I wondered if he was getting angry as I watched his jaw clenching and his frown deepening, but I was in absolute control, reveling in the power of my anger. I really let rip, I shouted and yelled and roared at him.  As I got more vitriolic and offensive his face grew paler. He was listening intently and was beginning to look more distressed and sad than angry. A shrunken white-faced old man in a washed out shirt gripping the arms of his faded armchair. The spotless window glass allowing in a bright rod of light beside him, dust motes dancing lazily, oblivious to the drama.


I started to get frightened and felt a dip in my attack, a waver on my part. This goaded me further as I couldn’t allow my own weakness - I’d set myself a task, I had to carry on, see it through, to win or something. It was dawning on me that if Dad wasn’t going to take control then the conclusion was up to me - but where was I heading, what did I want. It felt as if I was doing something terrible and wonderful at the same time.


As my poor pea brain was realizing all this my silly mouth kept ranting away. I found myself saying increasingly hurtful, silly and unkind things that I knew, once said, could never be taken back. I said he was a prude and a freak because he always kept his shirt buttoned, he was afraid of his own body. I depicted him as grotesque and screwed up. 


I said he only cared about himself, we weren’t a proper family, and he didn’t really love me. If he loved me or Mum he’d have our photos on display like normal people. I was feeling sick and drained, sorry as hell but still fighting. I wanted to storm out just to end it but that was too immature. I struggled to remind myself he was wrong and bad, he was the enemy.


I ran out of words, but not all the anger had gone, I stood before him, huffing and puffing, my arms so tense they made involuntary movements. He took a deep long breath, whistling unappealingly through his nose. I knew he was about to speak - the fire in my head said if he patronizes me or tells me off, by God, I’ll kill him.  My heart lurched when I saw tears in his eyes. Never, never had I seen my father cry.


Slowly, awkwardly, as if he’d aged by decades, he pushed himself up out of his chair. I thought he was going to walk out on me. The last sparks flared; if he did that, I would lose the game. But he shuffled over to the sideboard, and fumbled around with the glasses and bottle of brandy that had been there for ever, untouched. Another shocking first - he never drank at home.  I was numb with disbelief when he held out a glass for me. My mumbled thanks sounded ridiculous, ingrained manners after unbelievable rudeness.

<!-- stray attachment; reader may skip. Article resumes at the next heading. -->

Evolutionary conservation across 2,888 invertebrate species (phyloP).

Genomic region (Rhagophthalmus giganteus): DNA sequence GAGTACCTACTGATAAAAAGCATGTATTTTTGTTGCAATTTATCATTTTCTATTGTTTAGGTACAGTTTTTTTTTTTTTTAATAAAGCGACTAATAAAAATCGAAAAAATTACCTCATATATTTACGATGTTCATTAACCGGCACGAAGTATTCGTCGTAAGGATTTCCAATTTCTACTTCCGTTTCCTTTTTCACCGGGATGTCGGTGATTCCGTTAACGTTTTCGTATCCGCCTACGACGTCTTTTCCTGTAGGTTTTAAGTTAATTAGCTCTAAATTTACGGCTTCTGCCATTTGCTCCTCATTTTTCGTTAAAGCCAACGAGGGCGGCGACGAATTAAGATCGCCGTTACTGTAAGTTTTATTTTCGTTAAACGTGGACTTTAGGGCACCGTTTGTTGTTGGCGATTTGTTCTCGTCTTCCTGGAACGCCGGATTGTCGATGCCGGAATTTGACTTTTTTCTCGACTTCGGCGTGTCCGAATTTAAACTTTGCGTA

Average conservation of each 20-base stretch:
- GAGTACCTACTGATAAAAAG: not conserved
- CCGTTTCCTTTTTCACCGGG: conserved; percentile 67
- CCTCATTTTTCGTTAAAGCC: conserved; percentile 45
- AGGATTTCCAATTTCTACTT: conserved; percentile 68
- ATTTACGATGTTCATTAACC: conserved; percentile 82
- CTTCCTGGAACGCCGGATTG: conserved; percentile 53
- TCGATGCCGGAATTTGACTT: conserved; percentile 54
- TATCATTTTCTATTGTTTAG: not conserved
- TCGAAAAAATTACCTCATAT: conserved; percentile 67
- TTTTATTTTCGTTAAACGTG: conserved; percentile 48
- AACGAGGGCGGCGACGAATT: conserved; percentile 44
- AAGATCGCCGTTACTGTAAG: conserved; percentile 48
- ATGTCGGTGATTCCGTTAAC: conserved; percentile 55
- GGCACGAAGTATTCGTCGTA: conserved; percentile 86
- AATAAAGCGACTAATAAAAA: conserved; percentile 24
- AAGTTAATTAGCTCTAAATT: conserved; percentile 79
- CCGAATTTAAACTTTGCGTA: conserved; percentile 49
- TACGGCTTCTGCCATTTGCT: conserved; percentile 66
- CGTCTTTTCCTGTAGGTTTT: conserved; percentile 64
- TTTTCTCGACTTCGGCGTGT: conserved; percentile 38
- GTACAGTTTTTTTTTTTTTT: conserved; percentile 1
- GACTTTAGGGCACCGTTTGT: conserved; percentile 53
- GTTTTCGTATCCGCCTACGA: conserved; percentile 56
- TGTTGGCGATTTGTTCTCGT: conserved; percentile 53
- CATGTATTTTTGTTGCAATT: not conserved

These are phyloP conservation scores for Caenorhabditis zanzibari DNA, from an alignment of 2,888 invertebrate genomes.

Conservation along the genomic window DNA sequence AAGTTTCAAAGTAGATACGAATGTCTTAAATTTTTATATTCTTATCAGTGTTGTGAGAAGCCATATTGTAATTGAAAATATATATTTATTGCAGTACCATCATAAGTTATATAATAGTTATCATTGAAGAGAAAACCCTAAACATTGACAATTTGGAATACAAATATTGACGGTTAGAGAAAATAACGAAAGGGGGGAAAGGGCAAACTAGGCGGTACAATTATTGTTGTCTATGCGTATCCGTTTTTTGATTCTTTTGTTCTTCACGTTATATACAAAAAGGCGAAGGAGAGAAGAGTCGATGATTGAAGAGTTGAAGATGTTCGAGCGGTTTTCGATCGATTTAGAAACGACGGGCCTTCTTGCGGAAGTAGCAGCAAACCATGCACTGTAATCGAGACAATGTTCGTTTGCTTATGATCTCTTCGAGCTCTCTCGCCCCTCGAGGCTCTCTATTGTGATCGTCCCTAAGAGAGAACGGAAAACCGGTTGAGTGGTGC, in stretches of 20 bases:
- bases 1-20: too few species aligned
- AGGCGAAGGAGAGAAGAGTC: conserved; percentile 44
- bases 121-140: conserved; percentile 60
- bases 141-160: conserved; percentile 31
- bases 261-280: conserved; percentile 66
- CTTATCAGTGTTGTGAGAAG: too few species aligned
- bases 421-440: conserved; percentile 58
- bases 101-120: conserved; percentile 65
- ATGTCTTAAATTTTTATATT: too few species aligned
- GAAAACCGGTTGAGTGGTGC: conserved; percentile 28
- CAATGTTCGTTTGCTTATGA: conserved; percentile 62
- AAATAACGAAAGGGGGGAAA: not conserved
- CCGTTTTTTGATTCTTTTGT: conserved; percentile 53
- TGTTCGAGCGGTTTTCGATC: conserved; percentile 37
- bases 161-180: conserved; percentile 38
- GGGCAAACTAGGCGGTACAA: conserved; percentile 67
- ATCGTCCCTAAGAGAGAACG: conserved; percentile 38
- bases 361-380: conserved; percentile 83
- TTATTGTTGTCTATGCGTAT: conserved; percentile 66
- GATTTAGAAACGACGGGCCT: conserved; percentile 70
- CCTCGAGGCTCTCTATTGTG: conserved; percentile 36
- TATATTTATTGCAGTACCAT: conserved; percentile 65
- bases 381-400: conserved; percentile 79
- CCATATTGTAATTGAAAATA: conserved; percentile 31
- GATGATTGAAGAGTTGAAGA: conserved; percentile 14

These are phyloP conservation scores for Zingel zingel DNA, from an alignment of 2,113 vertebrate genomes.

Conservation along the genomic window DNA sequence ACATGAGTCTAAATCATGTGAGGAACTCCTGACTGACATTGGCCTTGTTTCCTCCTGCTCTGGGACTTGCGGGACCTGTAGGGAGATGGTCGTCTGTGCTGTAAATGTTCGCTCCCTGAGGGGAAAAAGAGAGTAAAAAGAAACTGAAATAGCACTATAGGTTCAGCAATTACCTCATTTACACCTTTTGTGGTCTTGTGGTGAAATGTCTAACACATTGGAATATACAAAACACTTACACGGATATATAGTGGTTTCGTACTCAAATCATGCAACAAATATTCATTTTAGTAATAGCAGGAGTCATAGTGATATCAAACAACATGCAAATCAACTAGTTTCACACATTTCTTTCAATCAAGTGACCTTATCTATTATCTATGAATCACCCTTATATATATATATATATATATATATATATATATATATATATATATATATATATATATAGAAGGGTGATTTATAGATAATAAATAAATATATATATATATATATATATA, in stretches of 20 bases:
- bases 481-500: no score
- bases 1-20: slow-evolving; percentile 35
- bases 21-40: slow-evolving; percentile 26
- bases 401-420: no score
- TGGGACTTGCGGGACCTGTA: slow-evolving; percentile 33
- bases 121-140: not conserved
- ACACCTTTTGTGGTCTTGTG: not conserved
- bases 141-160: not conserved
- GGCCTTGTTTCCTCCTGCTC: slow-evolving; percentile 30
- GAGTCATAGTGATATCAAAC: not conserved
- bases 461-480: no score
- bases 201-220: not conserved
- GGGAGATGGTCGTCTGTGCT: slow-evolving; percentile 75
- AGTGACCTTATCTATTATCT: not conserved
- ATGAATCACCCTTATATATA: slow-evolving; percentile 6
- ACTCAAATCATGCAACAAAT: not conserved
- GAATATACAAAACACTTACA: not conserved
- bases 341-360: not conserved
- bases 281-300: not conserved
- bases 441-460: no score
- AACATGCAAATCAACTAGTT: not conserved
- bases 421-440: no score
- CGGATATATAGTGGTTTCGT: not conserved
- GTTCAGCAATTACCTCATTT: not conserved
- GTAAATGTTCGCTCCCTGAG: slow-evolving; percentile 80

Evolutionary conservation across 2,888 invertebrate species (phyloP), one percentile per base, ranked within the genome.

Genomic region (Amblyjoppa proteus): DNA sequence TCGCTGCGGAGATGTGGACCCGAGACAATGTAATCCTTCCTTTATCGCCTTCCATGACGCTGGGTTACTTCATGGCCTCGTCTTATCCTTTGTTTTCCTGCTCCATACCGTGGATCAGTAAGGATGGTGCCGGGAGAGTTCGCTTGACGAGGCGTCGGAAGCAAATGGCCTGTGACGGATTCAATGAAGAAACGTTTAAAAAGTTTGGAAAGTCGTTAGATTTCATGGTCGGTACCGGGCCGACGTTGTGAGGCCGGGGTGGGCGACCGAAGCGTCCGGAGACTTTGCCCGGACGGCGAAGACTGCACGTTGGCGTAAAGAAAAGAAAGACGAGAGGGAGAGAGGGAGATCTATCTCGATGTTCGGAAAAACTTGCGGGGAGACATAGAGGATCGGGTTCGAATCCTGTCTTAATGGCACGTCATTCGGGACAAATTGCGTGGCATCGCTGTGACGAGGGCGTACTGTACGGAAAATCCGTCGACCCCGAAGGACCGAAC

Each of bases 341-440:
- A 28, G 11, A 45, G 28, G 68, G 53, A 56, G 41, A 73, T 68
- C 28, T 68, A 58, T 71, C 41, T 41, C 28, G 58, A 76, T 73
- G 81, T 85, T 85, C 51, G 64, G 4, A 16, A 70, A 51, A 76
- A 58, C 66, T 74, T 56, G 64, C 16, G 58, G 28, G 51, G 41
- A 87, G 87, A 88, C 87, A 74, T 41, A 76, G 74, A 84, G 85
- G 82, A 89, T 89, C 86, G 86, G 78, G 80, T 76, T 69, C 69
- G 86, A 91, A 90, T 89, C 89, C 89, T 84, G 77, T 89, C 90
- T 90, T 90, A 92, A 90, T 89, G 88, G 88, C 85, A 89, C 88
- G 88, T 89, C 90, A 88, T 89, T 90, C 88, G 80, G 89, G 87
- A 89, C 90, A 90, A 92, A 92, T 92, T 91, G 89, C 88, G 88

A strange moment - we stood in silence taking the brandy as if it were a cure for the situation. My father stared at me as he drank, composing himself, then motioned me to a chair. Carefully, he blew his nose, cleared his throat and began speaking, his accent a little heavier than usual.  “David, there’s much I’ve never told you. I thought after all this time things could be forgotten, but you are becoming a man and I realize now you do need to know.”  He took a deep breath and sighed.


“Your mother and I grew up in a little village near the border. We knew we were meant for each other. We were very much in love, we had so much hope, we were so full of plans. It seemed there were so many wonderful things ahead for us; we married, we studied and trained. I taught myself photography, Anna taught us both to dance. We felt bursting with happiness.


But then the world went insane - our village was ripped apart. The Nazis came - our parents were the first killed. Both of our brothers and their wives were tortured and hung in the village square. Anna’s sisters were raped and shot. Anna and I by chance ran in the right direction at the right time, and after a nightmare journey, managed to get to England.


Your mother never recovered. The spark, the joy, the life in her had gone. I expect I seemed the same. We were able to serve in the war, and after to carry on working; we had a nice little house, we knew we were so lucky, but at the same time we wondered what was the point to be alive any more.


We still had bad times. People distrusted foreigners, stupid ignorant people thought we were German and called us Nazis - can you imagine how that felt? Before, we had always talked of having children; Anna wanted them so much, perhaps five or six! But after all the shock and the stress, Anna wasn’t well, so nothing happened.


But then, when I thought perhaps she was too old, she came to me crying with fear and joy that we were to have a child. I cried too.


I cosseted and pampered Anna as best I could as her belly grew. We were always torn between the happiness of new hope, and the terrible fear that it would destroy us if anything went wrong. And grief still weighed so heavy - Anna should have had her mother and her sisters around her at this time. I knew she felt alone in a foreign land.